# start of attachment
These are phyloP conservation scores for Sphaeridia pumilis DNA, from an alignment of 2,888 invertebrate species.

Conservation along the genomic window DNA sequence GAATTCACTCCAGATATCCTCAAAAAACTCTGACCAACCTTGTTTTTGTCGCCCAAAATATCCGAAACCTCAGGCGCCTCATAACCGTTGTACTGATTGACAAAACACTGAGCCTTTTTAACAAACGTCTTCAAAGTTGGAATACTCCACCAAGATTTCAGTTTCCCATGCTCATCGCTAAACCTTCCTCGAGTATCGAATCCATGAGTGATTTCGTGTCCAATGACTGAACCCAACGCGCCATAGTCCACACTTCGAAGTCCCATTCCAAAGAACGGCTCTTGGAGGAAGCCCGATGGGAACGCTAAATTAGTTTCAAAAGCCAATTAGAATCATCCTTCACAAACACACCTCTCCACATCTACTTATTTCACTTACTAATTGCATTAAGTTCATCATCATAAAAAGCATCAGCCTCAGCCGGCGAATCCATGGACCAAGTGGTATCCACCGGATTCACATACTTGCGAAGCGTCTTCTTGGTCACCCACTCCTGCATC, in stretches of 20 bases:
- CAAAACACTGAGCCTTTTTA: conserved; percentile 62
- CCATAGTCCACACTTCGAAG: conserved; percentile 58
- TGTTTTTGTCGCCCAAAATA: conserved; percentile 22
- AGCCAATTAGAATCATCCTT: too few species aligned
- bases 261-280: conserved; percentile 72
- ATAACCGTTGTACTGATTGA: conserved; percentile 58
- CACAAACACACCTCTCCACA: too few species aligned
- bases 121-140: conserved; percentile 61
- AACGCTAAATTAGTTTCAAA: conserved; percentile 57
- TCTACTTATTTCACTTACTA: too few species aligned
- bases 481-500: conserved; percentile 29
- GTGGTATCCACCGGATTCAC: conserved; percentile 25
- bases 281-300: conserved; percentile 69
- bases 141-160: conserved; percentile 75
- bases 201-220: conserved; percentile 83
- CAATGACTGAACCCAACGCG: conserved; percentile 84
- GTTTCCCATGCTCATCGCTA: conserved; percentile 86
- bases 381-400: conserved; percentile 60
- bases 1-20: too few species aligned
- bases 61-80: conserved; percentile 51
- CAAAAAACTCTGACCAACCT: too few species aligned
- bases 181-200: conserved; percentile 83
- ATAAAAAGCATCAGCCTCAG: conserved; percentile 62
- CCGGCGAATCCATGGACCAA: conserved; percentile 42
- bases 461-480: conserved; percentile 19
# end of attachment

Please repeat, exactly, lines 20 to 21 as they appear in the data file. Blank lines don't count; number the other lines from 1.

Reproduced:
- bases 381-400: conserved; percentile 60
- bases 1-20: too few species aligned